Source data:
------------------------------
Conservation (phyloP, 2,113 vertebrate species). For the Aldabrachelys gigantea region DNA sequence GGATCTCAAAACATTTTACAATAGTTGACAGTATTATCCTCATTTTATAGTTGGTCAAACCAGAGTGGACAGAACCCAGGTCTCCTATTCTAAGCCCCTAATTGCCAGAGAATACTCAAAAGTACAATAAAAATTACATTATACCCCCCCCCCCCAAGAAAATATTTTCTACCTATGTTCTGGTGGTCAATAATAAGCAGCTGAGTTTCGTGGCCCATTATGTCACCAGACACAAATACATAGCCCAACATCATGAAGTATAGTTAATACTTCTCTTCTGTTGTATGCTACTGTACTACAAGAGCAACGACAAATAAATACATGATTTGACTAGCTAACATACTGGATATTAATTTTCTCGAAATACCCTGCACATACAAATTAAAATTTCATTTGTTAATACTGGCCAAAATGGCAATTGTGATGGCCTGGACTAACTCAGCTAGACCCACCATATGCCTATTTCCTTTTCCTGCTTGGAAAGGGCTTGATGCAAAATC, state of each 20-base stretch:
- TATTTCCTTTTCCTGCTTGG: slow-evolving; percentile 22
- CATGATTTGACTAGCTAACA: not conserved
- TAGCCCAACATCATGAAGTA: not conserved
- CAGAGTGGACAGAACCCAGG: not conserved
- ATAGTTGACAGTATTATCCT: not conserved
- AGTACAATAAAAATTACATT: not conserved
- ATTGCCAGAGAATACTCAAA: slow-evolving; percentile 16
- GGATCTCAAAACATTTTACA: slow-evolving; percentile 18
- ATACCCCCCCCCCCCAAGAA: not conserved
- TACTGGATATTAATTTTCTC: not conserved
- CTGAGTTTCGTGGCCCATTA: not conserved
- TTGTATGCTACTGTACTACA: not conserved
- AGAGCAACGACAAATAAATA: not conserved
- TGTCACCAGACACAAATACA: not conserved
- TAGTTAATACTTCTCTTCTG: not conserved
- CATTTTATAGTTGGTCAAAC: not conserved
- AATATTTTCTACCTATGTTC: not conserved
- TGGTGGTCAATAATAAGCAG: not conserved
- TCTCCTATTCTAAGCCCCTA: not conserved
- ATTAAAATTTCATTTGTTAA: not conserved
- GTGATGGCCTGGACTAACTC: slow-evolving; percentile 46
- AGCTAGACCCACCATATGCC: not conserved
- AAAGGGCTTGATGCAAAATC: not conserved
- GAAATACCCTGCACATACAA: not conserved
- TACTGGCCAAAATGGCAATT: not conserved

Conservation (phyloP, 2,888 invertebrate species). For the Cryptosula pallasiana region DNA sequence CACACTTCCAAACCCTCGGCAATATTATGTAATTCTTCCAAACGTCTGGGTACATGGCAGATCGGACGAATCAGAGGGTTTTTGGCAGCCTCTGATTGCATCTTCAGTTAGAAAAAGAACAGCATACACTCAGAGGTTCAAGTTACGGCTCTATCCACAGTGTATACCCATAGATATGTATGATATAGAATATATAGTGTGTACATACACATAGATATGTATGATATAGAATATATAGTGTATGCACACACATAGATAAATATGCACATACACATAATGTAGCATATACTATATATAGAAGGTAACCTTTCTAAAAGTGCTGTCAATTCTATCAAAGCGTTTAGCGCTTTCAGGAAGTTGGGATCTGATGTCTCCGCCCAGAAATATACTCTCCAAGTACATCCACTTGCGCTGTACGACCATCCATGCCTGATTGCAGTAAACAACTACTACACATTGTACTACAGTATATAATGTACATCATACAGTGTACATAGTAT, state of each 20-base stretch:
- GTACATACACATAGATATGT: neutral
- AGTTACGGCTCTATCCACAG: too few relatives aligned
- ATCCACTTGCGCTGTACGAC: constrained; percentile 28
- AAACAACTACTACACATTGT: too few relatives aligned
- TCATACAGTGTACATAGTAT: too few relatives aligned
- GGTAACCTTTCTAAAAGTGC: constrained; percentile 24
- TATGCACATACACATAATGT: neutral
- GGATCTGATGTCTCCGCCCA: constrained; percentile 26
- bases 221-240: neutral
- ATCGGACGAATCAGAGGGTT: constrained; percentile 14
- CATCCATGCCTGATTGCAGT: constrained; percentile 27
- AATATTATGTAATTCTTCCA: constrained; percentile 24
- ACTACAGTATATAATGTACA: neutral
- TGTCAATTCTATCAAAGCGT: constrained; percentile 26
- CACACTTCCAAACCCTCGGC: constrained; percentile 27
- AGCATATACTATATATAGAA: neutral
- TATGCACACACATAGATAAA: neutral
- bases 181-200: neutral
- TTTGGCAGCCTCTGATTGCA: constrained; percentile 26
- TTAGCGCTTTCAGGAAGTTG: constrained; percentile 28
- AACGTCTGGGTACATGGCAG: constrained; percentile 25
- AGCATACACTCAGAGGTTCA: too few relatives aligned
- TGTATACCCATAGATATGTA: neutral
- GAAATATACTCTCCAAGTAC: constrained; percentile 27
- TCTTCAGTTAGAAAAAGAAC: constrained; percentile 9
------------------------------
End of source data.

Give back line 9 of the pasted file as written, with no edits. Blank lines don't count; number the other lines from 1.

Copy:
- GGATCTCAAAACATTTTACA: slow-evolving; percentile 18